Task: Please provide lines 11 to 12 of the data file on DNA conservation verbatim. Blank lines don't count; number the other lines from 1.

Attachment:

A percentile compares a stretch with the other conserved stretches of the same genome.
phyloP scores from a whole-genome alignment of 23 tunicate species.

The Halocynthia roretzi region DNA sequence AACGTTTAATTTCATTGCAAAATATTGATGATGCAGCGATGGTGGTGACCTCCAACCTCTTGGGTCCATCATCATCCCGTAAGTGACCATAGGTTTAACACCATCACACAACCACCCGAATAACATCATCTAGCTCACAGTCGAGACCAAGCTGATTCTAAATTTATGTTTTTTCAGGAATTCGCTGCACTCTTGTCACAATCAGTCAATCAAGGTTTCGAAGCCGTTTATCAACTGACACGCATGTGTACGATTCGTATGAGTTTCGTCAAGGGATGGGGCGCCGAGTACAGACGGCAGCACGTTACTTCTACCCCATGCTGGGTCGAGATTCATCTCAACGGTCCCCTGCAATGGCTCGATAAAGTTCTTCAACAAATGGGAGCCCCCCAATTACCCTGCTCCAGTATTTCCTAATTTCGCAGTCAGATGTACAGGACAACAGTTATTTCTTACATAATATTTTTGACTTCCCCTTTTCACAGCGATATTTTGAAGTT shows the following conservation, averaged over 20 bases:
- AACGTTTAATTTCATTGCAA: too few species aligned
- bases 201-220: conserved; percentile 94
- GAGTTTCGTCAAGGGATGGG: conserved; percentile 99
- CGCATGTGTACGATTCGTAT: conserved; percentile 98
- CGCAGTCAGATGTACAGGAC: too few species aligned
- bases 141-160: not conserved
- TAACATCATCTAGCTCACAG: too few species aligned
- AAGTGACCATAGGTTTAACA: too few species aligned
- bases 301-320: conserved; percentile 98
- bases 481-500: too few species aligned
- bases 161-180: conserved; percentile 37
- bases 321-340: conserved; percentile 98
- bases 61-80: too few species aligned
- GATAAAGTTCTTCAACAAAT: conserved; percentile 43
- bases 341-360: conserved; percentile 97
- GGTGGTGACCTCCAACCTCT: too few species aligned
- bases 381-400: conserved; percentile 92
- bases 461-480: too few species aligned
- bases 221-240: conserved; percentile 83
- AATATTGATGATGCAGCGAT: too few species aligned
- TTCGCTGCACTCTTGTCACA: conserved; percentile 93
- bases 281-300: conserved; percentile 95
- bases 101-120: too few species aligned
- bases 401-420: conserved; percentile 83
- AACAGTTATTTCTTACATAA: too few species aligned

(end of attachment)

- AAGTGACCATAGGTTTAACA: too few species aligned
- bases 301-320: conserved; percentile 98